Netflix’s contracts also generally require the production company to pay residuals, or fees to actors and crew when episodes air. Those costs have risen about 300 percent according to one industry executive, as the structure changed to account for replays on streaming networks as well as TV.
In addition, production companies can lose out on significant upside if the show becomes a big hit. The production company typically cedes the majority of worldwide licensing rights to Netflix if another country wants to make a version of that show, for example.
Also, Netflix will typically earn the majority of money from any advertisements, which are mainly restricted to product placement,. The production company also gives up most merchandising rights, which have proven fruitful for franchises like “Star Wars” or shows like “South Park.”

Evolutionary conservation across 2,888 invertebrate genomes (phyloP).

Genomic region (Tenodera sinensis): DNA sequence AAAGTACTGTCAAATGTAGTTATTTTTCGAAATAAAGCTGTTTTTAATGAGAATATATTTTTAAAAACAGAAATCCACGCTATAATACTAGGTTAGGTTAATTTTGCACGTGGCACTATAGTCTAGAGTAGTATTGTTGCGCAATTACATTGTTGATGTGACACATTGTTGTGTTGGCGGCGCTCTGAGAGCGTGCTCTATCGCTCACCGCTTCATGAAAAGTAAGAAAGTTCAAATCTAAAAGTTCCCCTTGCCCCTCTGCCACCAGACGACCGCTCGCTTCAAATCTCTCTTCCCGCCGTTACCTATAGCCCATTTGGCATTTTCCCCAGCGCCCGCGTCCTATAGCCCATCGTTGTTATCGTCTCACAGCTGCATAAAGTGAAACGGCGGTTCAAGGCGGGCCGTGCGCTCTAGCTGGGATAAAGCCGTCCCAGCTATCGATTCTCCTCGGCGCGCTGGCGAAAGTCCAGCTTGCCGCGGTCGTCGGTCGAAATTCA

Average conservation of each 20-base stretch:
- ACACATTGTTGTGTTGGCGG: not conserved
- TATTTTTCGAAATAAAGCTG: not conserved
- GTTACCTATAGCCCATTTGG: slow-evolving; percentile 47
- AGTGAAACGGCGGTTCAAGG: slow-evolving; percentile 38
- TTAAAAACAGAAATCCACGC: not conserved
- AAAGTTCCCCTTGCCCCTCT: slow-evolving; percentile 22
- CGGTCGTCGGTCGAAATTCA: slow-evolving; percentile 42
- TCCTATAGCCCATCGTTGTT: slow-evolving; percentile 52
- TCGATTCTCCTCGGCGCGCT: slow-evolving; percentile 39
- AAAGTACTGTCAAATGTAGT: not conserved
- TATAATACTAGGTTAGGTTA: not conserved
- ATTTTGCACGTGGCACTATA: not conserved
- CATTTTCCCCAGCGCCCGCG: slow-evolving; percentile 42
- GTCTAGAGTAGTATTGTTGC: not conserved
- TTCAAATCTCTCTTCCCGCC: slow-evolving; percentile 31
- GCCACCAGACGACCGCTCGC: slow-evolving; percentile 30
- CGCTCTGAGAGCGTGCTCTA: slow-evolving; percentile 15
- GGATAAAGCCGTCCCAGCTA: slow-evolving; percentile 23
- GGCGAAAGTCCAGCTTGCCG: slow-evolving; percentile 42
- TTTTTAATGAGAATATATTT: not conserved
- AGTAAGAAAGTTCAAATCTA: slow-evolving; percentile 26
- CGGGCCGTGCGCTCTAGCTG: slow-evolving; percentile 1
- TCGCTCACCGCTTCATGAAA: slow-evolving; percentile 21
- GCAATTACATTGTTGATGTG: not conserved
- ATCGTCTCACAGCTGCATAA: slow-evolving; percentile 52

Netflix does guarantee additional bonuses for production companies if the show makes it to a second season and beyond, but it’s not as lucrative as if the production company retained the rights.
For example, a producer on a hit Netflix show may earn an additional $2 million if the show gets to the second season, while it could have earned as much as $20 million if that same show were licensed to a network, one industry executive estimated.
Still, for a lot of creators, the Netflix deal is great because they get much closer to full budget to make their shows. On top of that, Netflix has a reputation of being hands-off because it has fewer advertiser demands, and the company is known for treating show creators well.
In other words, show creators get to make the show they envision with less up-front risk, even if that means a lower payday in the future. For many of them, that’s enough to choose Netflix.